The main teaching of Buddhism, the Dharma, focuses on the Four Noble Truths which are that life is suffering (dukkha), the cause of suffering is the desire for the pleasures of life (tanha), the way to end suffering is by overcoming desire and experiencing enlightenment (Nirvana) and to overcome desire, one must follow the principles of the Middle Way or the Eightfold Path. These principles of morality, meditation and wisdom are right or perfect understanding, thinking, speech, conduct, livelihood, effort, mindfulness and concentration or contemplation. Practising Buddhists maintain these and follow the Five Buddhist Precepts which prohibit killing, stealing, telling lies, sexual misbehaviour and the use of intoxicants.

Buddhism is based on these understandings and on compassion for all living beings. It accepts belief in rebirth and karma, the results of good and evil actions. The Three Jewels of Buddhism are to venerate the Buddha, to venerate his teaching and to support the religious community.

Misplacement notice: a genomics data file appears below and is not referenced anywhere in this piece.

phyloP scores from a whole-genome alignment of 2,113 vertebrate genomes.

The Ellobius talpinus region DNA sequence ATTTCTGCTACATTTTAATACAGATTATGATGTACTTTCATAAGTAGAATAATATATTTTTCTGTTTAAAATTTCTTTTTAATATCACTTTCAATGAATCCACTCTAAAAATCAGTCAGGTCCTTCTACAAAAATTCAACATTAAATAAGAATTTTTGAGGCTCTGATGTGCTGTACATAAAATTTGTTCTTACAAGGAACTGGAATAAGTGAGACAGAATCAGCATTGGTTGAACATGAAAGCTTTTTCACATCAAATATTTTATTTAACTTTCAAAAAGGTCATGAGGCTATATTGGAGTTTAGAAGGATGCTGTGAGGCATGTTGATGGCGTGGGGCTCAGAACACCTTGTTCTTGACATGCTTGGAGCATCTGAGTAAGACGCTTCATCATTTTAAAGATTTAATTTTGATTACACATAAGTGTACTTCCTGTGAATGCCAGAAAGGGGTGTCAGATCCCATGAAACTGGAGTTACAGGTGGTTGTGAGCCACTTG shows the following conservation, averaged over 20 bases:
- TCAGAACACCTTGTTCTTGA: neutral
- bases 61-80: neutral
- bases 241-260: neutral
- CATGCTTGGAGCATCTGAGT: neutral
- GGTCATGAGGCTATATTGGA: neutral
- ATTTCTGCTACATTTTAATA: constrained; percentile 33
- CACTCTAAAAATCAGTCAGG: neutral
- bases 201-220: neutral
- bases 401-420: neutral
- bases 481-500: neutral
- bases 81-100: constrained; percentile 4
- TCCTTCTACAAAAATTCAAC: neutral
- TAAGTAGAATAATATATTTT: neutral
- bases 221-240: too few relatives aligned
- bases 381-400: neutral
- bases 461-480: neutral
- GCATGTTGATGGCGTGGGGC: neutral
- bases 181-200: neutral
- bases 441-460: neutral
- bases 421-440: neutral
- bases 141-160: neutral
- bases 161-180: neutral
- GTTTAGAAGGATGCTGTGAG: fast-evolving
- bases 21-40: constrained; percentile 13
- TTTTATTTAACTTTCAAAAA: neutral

Buddhist religious buildings are called temples, monasteries and stupas. Temples or meeting houses are a focal point for community life. They contain a shrine where meditation and religious ceremonies take place and where there may also be accommodation for a few or many monks. At one time there were almost 8,000 monks in the Tibetan Drepung Monastery. Stupas or pagodas are monuments, usually very decorative and originally built over relics of the Buddha. Most Buddhists have a shrine in their homes where there may be a statue, candles, incense and a vase of flowers and where family meditation and ceremonies take place and offerings are made.